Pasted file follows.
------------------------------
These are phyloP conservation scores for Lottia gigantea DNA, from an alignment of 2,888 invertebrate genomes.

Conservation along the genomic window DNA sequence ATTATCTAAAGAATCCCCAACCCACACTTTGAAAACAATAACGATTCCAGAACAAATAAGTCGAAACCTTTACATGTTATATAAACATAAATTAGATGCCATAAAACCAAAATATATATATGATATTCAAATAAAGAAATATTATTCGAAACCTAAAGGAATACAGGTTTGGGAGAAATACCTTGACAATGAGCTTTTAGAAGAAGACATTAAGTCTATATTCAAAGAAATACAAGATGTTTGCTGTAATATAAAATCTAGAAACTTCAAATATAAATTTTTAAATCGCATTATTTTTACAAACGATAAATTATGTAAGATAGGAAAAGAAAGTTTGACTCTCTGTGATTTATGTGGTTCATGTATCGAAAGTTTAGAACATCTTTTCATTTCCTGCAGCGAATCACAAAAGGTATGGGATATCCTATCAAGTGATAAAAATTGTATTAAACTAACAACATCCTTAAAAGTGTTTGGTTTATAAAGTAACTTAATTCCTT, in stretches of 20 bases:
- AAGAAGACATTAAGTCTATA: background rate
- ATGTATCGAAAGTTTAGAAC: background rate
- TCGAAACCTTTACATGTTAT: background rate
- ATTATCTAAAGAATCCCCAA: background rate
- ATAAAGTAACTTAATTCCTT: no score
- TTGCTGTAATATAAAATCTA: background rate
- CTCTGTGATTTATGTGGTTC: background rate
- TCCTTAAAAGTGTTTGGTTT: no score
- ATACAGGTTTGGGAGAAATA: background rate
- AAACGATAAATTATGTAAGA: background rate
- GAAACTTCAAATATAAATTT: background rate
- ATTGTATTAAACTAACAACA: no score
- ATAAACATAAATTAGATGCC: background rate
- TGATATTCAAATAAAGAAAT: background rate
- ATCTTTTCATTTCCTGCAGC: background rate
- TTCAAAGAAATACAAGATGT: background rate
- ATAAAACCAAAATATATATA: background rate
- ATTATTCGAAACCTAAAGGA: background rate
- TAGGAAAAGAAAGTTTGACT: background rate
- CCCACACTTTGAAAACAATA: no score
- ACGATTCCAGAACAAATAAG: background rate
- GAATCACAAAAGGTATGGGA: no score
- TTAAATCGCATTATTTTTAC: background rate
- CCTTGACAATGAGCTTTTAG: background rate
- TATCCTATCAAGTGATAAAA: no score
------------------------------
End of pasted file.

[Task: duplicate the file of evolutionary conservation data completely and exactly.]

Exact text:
These are phyloP conservation scores for Lottia gigantea DNA, from an alignment of 2,888 invertebrate genomes.

Conservation along the genomic window DNA sequence ATTATCTAAAGAATCCCCAACCCACACTTTGAAAACAATAACGATTCCAGAACAAATAAGTCGAAACCTTTACATGTTATATAAACATAAATTAGATGCCATAAAACCAAAATATATATATGATATTCAAATAAAGAAATATTATTCGAAACCTAAAGGAATACAGGTTTGGGAGAAATACCTTGACAATGAGCTTTTAGAAGAAGACATTAAGTCTATATTCAAAGAAATACAAGATGTTTGCTGTAATATAAAATCTAGAAACTTCAAATATAAATTTTTAAATCGCATTATTTTTACAAACGATAAATTATGTAAGATAGGAAAAGAAAGTTTGACTCTCTGTGATTTATGTGGTTCATGTATCGAAAGTTTAGAACATCTTTTCATTTCCTGCAGCGAATCACAAAAGGTATGGGATATCCTATCAAGTGATAAAAATTGTATTAAACTAACAACATCCTTAAAAGTGTTTGGTTTATAAAGTAACTTAATTCCTT, in stretches of 20 bases:
- AAGAAGACATTAAGTCTATA: background rate
- ATGTATCGAAAGTTTAGAAC: background rate
- TCGAAACCTTTACATGTTAT: background rate
- ATTATCTAAAGAATCCCCAA: background rate
- ATAAAGTAACTTAATTCCTT: no score
- TTGCTGTAATATAAAATCTA: background rate
- CTCTGTGATTTATGTGGTTC: background rate
- TCCTTAAAAGTGTTTGGTTT: no score
- ATACAGGTTTGGGAGAAATA: background rate
- AAACGATAAATTATGTAAGA: background rate
- GAAACTTCAAATATAAATTT: background rate
- ATTGTATTAAACTAACAACA: no score
- ATAAACATAAATTAGATGCC: background rate
- TGATATTCAAATAAAGAAAT: background rate
- ATCTTTTCATTTCCTGCAGC: background rate
- TTCAAAGAAATACAAGATGT: background rate
- ATAAAACCAAAATATATATA: background rate
- ATTATTCGAAACCTAAAGGA: background rate
- TAGGAAAAGAAAGTTTGACT: background rate
- CCCACACTTTGAAAACAATA: no score
- ACGATTCCAGAACAAATAAG: background rate
- GAATCACAAAAGGTATGGGA: no score
- TTAAATCGCATTATTTTTAC: background rate
- CCTTGACAATGAGCTTTTAG: background rate
- TATCCTATCAAGTGATAAAA: no score